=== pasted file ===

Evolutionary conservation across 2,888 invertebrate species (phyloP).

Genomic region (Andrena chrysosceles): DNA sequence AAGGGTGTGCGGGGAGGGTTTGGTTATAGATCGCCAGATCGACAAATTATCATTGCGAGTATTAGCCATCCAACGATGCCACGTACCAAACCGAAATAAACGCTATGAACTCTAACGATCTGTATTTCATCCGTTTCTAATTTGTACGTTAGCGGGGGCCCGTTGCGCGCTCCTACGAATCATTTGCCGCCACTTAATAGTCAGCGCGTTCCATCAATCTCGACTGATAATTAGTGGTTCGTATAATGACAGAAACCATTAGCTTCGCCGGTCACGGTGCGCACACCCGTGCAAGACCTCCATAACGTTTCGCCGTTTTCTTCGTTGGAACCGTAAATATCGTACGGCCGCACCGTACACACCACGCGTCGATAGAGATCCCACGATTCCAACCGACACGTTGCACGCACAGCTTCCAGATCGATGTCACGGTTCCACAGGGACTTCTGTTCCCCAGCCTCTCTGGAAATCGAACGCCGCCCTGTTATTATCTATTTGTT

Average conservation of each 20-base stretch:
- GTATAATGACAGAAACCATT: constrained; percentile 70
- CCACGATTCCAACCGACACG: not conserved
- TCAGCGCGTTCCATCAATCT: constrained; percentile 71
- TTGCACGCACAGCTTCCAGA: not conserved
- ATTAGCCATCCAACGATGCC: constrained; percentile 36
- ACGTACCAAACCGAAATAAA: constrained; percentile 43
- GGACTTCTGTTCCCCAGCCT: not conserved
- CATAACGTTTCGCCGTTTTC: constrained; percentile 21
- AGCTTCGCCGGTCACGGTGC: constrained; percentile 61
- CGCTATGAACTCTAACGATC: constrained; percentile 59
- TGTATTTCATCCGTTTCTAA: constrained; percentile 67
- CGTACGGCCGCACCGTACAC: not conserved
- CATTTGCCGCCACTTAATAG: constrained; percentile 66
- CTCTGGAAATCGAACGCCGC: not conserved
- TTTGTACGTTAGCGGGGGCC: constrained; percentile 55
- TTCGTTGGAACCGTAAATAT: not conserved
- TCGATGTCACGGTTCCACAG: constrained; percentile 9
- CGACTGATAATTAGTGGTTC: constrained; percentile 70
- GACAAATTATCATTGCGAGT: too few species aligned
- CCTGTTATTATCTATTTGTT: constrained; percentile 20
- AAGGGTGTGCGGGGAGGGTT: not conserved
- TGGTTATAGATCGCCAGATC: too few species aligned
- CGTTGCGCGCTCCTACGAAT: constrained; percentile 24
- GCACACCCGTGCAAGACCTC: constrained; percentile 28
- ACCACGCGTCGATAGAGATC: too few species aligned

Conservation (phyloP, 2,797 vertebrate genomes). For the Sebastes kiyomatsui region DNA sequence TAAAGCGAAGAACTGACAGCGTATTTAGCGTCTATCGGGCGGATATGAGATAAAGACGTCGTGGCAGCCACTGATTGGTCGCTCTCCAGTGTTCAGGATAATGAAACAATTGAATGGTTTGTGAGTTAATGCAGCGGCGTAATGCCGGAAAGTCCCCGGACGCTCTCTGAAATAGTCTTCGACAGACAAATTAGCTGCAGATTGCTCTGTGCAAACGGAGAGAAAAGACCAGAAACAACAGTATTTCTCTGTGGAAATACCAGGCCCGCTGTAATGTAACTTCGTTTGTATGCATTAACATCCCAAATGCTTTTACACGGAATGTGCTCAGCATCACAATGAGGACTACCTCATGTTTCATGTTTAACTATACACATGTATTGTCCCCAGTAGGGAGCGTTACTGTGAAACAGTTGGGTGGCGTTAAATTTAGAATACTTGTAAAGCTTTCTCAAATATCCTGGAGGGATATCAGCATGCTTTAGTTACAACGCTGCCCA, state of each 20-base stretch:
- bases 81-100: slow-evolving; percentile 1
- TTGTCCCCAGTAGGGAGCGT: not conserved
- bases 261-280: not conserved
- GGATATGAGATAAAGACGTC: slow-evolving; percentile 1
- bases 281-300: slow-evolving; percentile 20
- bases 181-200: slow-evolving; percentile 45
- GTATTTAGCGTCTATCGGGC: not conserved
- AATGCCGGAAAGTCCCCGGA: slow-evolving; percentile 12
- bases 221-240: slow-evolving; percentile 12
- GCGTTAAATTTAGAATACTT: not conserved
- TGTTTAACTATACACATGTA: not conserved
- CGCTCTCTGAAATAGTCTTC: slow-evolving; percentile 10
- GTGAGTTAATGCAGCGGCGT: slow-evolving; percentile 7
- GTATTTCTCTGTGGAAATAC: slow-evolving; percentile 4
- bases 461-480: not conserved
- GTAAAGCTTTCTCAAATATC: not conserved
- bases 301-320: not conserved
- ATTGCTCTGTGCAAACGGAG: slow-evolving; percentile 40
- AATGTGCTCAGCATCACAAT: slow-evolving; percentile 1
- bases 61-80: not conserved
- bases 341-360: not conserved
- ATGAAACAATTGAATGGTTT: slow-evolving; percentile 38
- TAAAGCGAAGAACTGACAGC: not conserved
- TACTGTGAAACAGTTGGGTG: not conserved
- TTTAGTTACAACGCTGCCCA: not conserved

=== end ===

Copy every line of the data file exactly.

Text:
Evolutionary conservation across 2,888 invertebrate species (phyloP).

Genomic region (Andrena chrysosceles): DNA sequence AAGGGTGTGCGGGGAGGGTTTGGTTATAGATCGCCAGATCGACAAATTATCATTGCGAGTATTAGCCATCCAACGATGCCACGTACCAAACCGAAATAAACGCTATGAACTCTAACGATCTGTATTTCATCCGTTTCTAATTTGTACGTTAGCGGGGGCCCGTTGCGCGCTCCTACGAATCATTTGCCGCCACTTAATAGTCAGCGCGTTCCATCAATCTCGACTGATAATTAGTGGTTCGTATAATGACAGAAACCATTAGCTTCGCCGGTCACGGTGCGCACACCCGTGCAAGACCTCCATAACGTTTCGCCGTTTTCTTCGTTGGAACCGTAAATATCGTACGGCCGCACCGTACACACCACGCGTCGATAGAGATCCCACGATTCCAACCGACACGTTGCACGCACAGCTTCCAGATCGATGTCACGGTTCCACAGGGACTTCTGTTCCCCAGCCTCTCTGGAAATCGAACGCCGCCCTGTTATTATCTATTTGTT

Average conservation of each 20-base stretch:
- GTATAATGACAGAAACCATT: constrained; percentile 70
- CCACGATTCCAACCGACACG: not conserved
- TCAGCGCGTTCCATCAATCT: constrained; percentile 71
- TTGCACGCACAGCTTCCAGA: not conserved
- ATTAGCCATCCAACGATGCC: constrained; percentile 36
- ACGTACCAAACCGAAATAAA: constrained; percentile 43
- GGACTTCTGTTCCCCAGCCT: not conserved
- CATAACGTTTCGCCGTTTTC: constrained; percentile 21
- AGCTTCGCCGGTCACGGTGC: constrained; percentile 61
- CGCTATGAACTCTAACGATC: constrained; percentile 59
- TGTATTTCATCCGTTTCTAA: constrained; percentile 67
- CGTACGGCCGCACCGTACAC: not conserved
- CATTTGCCGCCACTTAATAG: constrained; percentile 66
- CTCTGGAAATCGAACGCCGC: not conserved
- TTTGTACGTTAGCGGGGGCC: constrained; percentile 55
- TTCGTTGGAACCGTAAATAT: not conserved
- TCGATGTCACGGTTCCACAG: constrained; percentile 9
- CGACTGATAATTAGTGGTTC: constrained; percentile 70
- GACAAATTATCATTGCGAGT: too few species aligned
- CCTGTTATTATCTATTTGTT: constrained; percentile 20
- AAGGGTGTGCGGGGAGGGTT: not conserved
- TGGTTATAGATCGCCAGATC: too few species aligned
- CGTTGCGCGCTCCTACGAAT: constrained; percentile 24
- GCACACCCGTGCAAGACCTC: constrained; percentile 28
- ACCACGCGTCGATAGAGATC: too few species aligned

Conservation (phyloP, 2,797 vertebrate genomes). For the Sebastes kiyomatsui region DNA sequence TAAAGCGAAGAACTGACAGCGTATTTAGCGTCTATCGGGCGGATATGAGATAAAGACGTCGTGGCAGCCACTGATTGGTCGCTCTCCAGTGTTCAGGATAATGAAACAATTGAATGGTTTGTGAGTTAATGCAGCGGCGTAATGCCGGAAAGTCCCCGGACGCTCTCTGAAATAGTCTTCGACAGACAAATTAGCTGCAGATTGCTCTGTGCAAACGGAGAGAAAAGACCAGAAACAACAGTATTTCTCTGTGGAAATACCAGGCCCGCTGTAATGTAACTTCGTTTGTATGCATTAACATCCCAAATGCTTTTACACGGAATGTGCTCAGCATCACAATGAGGACTACCTCATGTTTCATGTTTAACTATACACATGTATTGTCCCCAGTAGGGAGCGTTACTGTGAAACAGTTGGGTGGCGTTAAATTTAGAATACTTGTAAAGCTTTCTCAAATATCCTGGAGGGATATCAGCATGCTTTAGTTACAACGCTGCCCA, state of each 20-base stretch:
- bases 81-100: slow-evolving; percentile 1
- TTGTCCCCAGTAGGGAGCGT: not conserved
- bases 261-280: not conserved
- GGATATGAGATAAAGACGTC: slow-evolving; percentile 1
- bases 281-300: slow-evolving; percentile 20
- bases 181-200: slow-evolving; percentile 45
- GTATTTAGCGTCTATCGGGC: not conserved
- AATGCCGGAAAGTCCCCGGA: slow-evolving; percentile 12
- bases 221-240: slow-evolving; percentile 12
- GCGTTAAATTTAGAATACTT: not conserved
- TGTTTAACTATACACATGTA: not conserved
- CGCTCTCTGAAATAGTCTTC: slow-evolving; percentile 10
- GTGAGTTAATGCAGCGGCGT: slow-evolving; percentile 7
- GTATTTCTCTGTGGAAATAC: slow-evolving; percentile 4
- bases 461-480: not conserved
- GTAAAGCTTTCTCAAATATC: not conserved
- bases 301-320: not conserved
- ATTGCTCTGTGCAAACGGAG: slow-evolving; percentile 40
- AATGTGCTCAGCATCACAAT: slow-evolving; percentile 1
- bases 61-80: not conserved
- bases 341-360: not conserved
- ATGAAACAATTGAATGGTTT: slow-evolving; percentile 38
- TAAAGCGAAGAACTGACAGC: not conserved
- TACTGTGAAACAGTTGGGTG: not conserved
- TTTAGTTACAACGCTGCCCA: not conserved